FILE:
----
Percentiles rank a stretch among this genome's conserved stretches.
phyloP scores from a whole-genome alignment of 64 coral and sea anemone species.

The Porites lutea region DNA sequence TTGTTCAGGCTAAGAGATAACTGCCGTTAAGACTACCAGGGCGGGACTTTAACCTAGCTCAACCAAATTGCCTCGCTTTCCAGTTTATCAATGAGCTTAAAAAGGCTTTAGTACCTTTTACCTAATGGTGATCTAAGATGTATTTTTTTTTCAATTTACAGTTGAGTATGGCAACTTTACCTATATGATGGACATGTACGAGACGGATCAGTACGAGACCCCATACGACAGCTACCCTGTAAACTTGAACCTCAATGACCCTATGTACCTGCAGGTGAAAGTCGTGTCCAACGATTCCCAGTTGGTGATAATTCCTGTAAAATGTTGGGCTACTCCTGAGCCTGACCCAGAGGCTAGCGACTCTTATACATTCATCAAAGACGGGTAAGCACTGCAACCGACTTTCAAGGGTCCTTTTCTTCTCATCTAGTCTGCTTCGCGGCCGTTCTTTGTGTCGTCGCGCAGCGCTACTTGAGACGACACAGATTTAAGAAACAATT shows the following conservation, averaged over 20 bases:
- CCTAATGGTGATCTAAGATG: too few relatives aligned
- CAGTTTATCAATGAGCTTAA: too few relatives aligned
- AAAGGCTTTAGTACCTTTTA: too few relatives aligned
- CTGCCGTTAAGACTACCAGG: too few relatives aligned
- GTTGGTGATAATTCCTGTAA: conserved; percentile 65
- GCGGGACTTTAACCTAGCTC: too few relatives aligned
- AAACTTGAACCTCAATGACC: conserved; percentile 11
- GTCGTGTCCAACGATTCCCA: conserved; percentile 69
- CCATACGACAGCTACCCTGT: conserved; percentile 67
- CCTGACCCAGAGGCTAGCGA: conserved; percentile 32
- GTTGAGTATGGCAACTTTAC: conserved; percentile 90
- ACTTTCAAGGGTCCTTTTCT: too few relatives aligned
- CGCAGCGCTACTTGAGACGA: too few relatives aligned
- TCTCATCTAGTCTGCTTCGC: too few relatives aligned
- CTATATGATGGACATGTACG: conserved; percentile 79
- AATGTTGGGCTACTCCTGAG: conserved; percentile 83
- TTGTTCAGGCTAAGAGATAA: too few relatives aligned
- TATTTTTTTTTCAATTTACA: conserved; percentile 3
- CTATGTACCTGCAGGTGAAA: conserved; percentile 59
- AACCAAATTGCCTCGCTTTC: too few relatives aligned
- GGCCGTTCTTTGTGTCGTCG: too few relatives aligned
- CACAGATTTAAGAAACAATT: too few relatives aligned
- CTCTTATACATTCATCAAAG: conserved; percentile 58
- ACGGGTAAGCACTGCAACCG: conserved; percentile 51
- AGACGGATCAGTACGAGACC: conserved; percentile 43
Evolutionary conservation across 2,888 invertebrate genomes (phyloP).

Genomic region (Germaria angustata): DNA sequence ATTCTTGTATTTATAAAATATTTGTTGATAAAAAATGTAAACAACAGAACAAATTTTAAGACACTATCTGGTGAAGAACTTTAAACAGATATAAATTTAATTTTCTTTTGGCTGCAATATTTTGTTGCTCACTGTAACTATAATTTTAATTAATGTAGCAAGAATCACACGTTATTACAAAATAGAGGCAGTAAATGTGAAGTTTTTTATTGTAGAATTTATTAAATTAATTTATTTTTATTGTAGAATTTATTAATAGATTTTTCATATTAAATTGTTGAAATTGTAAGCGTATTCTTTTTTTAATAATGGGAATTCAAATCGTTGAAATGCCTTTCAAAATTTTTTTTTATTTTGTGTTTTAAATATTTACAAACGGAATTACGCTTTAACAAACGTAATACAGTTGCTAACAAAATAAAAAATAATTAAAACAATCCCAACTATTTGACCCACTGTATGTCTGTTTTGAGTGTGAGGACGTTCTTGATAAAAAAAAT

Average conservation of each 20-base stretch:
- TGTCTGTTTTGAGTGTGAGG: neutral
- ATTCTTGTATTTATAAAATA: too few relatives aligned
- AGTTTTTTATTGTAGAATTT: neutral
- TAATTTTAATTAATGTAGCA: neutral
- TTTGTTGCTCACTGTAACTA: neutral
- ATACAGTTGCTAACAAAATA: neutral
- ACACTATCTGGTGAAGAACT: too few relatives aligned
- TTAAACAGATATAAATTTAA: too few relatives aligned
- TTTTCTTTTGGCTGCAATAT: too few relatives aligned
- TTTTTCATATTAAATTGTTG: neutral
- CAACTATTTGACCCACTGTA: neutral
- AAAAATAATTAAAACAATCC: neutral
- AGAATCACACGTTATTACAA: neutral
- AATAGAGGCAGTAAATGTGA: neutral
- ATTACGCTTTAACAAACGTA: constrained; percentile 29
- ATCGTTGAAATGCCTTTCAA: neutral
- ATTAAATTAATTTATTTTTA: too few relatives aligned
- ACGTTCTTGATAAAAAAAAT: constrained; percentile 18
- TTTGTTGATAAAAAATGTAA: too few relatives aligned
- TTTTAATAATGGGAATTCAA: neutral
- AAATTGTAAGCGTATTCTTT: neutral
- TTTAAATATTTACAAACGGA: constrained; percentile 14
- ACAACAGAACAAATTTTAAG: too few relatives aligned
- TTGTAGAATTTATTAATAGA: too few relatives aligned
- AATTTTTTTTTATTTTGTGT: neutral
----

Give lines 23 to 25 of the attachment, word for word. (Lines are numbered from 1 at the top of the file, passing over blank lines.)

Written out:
- AACCAAATTGCCTCGCTTTC: too few relatives aligned
- GGCCGTTCTTTGTGTCGTCG: too few relatives aligned
- CACAGATTTAAGAAACAATT: too few relatives aligned